Birds become injured through a variety of ways. Quite often they can be in the wrong place at the wrong time. For example walking around on the deck a bird can often become lightly oiled and would then be unable to fly away. As soon as this bird preens itself the oil would be ingested and the bird would become poisoned. If you see a bird sitting in one place for a period of time, observe its behaviour.



Check to see if the bird is

  • sitting upright and awake.

  • Is fluffed and/or sleeping.

  • Limping around, or head hanging or

  •  lying down.


Catching and Restraining

If the bird is displaying any symptoms of being unwell it is better to catch it and check it over rather than leaving the bird to sit there. There is a very small window of opportunity to turn birds around as they have a high metabolic rate and deteriorate rapidly.


To catch an injured or sick bird is usually fairly easy as they are not inclined to fly away. It is better to have more than one person assisting. Armed with soft gloves approach the bird. Sometimes a towel can be thrown over the bird, however quite often this will alarm even the sickest bird and they will attempt to fly off.


It is better to approach carefully and grab, placing one hand around the head and the other around the feet. By restraining the head will prevent the bird from grabbing you with its beak. Care should be taken with all birds of prey, including owls, as they have powerful talons that lash out and can inflict serious harm.


The person assisting can wrap a towel around the bird. At this point try to go in doors as the bird will try to escape and there will not be another chance to catch it if it gets away outside.



Always wrap a bird and keep it wrapped. This will prevent broken wings becoming more damaged and inflicting more pain on the bird. It stops the bird from going into shock and dying. Makes for easier handling of the bird and aids with keeping the bird calm during transportation.


Keep the bird warm. As birds have a higher body temperature than humans, it is very important to keep the bird warm. Wrapping the bird helps to maintain body heat. If the bird feels cold when you pick it up, then you can heat a towel/rag up in a microwave for 10-15 seconds and then quickly wrap the bird up in it, then wrap another rag or towel around that one to help maintain body heat.


Place the bird in a box preferably at a 45 degree angle or the corner of the box. Place the box in a quite room, preferably out of direct air conditioning.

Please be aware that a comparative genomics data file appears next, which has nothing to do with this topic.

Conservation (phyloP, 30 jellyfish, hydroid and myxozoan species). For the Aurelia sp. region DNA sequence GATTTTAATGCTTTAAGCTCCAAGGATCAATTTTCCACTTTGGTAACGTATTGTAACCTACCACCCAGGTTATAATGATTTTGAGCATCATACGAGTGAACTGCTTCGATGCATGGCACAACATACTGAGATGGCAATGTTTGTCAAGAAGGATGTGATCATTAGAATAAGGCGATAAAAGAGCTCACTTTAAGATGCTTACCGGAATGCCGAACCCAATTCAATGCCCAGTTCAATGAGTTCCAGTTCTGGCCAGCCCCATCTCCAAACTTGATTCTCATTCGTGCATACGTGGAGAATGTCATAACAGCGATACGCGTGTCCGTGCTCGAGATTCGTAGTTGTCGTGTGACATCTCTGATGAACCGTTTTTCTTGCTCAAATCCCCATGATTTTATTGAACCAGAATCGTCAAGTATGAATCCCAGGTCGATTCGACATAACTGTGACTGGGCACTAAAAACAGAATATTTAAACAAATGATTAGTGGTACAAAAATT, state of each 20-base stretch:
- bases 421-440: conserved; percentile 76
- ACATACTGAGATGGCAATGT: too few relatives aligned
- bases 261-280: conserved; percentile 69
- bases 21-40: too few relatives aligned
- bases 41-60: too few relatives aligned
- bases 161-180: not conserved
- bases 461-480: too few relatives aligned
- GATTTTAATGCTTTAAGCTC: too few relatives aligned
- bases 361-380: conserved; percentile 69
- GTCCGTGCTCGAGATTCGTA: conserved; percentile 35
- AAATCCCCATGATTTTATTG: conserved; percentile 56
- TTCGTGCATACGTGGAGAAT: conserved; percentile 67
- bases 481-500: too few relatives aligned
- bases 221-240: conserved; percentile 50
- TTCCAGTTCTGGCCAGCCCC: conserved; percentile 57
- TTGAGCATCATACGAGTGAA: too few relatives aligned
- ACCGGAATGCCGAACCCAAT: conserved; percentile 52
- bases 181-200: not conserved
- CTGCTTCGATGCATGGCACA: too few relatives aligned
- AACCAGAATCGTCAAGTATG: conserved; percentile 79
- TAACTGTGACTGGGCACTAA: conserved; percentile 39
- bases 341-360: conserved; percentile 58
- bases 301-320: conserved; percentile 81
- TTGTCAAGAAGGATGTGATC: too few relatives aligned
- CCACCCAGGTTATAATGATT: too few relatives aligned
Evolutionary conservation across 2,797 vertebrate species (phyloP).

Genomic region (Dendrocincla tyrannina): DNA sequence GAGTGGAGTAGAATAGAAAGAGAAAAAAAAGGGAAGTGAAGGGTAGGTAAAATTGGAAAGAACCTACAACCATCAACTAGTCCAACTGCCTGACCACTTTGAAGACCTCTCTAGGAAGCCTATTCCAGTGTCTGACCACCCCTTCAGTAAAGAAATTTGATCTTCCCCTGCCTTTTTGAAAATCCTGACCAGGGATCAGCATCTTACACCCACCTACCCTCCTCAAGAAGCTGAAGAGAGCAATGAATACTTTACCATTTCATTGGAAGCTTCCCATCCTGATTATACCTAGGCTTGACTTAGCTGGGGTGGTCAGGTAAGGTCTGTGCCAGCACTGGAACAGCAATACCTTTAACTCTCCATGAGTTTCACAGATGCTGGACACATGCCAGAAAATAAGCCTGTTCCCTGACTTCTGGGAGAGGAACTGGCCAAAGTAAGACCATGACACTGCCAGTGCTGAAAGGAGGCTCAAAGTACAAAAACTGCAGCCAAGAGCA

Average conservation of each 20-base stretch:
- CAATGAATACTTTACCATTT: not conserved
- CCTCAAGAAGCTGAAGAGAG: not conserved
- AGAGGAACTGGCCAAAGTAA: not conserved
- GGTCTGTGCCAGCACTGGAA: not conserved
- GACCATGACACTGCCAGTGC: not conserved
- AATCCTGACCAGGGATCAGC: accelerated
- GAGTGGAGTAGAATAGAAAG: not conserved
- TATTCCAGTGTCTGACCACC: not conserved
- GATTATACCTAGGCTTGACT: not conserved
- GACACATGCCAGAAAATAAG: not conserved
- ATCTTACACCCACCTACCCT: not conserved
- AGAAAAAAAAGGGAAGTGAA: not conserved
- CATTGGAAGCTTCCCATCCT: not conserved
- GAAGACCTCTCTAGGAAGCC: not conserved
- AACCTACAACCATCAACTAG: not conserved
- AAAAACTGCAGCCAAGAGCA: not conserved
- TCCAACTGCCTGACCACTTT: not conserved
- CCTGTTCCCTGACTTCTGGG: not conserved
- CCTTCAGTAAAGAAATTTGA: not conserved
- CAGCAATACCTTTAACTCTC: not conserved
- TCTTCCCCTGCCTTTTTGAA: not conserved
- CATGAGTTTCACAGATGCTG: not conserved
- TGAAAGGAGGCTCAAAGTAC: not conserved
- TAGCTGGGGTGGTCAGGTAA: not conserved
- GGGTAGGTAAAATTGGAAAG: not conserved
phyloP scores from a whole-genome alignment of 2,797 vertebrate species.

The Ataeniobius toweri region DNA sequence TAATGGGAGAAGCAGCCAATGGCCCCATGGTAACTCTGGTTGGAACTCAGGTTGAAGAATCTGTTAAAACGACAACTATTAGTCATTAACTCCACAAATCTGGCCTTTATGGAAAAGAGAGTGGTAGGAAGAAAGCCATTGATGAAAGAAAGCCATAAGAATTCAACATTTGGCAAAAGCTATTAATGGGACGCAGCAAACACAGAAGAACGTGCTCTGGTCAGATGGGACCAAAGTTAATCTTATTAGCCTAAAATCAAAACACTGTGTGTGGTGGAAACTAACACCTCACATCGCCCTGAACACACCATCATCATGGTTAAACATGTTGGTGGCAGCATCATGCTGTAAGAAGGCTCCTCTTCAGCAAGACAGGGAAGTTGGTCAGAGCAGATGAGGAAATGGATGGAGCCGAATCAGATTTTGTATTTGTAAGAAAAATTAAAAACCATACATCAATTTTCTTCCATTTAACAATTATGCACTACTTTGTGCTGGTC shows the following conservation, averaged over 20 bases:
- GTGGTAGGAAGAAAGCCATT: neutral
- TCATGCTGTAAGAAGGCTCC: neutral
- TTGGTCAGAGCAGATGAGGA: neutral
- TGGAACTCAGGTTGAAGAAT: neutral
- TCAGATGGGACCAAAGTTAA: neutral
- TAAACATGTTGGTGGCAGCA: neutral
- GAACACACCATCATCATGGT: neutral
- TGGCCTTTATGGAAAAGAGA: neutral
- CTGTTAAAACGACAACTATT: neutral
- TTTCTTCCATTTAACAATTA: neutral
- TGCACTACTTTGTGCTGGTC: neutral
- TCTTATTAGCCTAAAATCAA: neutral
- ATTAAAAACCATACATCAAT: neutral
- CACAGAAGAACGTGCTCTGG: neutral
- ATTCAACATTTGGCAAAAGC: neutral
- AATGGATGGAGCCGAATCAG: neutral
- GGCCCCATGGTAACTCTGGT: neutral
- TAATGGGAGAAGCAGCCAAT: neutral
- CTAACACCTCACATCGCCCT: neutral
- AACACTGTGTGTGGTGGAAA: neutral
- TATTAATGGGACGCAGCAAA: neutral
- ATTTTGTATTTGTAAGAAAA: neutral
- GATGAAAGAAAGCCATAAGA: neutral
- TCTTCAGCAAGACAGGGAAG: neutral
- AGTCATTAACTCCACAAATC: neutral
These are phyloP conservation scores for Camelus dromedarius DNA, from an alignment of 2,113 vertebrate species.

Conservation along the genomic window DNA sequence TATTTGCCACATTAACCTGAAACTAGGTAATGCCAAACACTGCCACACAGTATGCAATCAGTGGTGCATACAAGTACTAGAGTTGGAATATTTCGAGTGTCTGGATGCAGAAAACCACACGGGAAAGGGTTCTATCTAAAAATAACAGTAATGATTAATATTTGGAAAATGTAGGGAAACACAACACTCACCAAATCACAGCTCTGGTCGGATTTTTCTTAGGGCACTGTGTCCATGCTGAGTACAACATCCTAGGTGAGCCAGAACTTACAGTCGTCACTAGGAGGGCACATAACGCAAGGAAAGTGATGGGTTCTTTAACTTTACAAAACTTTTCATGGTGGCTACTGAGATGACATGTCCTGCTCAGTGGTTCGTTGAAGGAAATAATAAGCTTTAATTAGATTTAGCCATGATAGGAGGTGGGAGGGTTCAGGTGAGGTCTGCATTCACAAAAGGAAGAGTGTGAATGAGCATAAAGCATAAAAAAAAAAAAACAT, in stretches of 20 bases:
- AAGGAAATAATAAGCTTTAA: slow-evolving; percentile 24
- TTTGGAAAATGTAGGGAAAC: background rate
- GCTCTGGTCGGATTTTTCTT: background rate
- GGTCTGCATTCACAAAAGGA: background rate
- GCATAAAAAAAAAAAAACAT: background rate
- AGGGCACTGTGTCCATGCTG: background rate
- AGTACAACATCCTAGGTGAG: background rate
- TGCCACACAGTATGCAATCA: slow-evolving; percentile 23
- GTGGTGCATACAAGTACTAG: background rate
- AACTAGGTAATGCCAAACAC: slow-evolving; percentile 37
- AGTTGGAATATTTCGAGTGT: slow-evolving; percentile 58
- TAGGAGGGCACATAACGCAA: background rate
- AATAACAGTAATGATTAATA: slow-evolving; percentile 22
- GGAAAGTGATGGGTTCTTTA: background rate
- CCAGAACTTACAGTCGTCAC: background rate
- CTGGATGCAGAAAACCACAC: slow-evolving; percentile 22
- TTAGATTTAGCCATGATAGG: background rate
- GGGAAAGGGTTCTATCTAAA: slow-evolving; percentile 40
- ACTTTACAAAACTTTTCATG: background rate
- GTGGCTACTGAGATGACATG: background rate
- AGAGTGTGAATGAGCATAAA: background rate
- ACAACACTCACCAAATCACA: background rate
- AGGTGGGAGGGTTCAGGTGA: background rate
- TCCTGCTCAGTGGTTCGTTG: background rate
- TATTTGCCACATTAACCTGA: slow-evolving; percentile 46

Depending on the condition of the bird and the time of day will depend on what happens next.


If it is early enough in the day then transport can be arranged to send the bird over to Karratha. If it is later in the day then it is unlikely that there will be transport till the following day then it is important to get some fluids into the bird.


Food & Water

The most important requirement is fluid. If you have an electrolyte solution, then make this up and offer it to the bird. Birds have fixed lungs so never attempt to pour fluid down a bird’s throat as you will drown them. Rather offer the water in a small container and push the bird’s beak down into the water. Try and not go past the holes at the top of the beak as this is the bird’s nose. The natural reaction when their beaks get wet is to drink. Do not leave water in the box with the bird as they may knock it over, wet the cloth they are wrapped in, and become cold and wet. 


It is important to identify the bird in order to give it the correct food. However as a general rule, thin strips of raw (red) meat can be offered to any insect eating bird, or bird of prey. Especially as most of the birds you would see out there would be fish/meat eaters. If you are unsure of what type of bird then phone or email a photo for id purposes.


Only small amounts to start with as a debilitated bird cannot handle a large meal and fluids are vital.


Quite often the bird will be too weak, and too frightened to eat on its own. Then it is necessary to open its beak and put a small strip as far back into its beak as possible. Hold their beak closed and gently rub under the beak to get them to swallow.


Transporting the bird

Place the bird in a box that is only slightly bigger than the bird itself. Pack extra cloths or newspaper around the bird to stop it rolling around in the box. Ask for the bird to be placed in the middle of the car out of direct sunlight and airconditioning. Care need to be taken as a bird can bake in a box or become very cold with airconditioning


Queries and Questions

Please call if you have any questions regarding the above on 0438 924 842.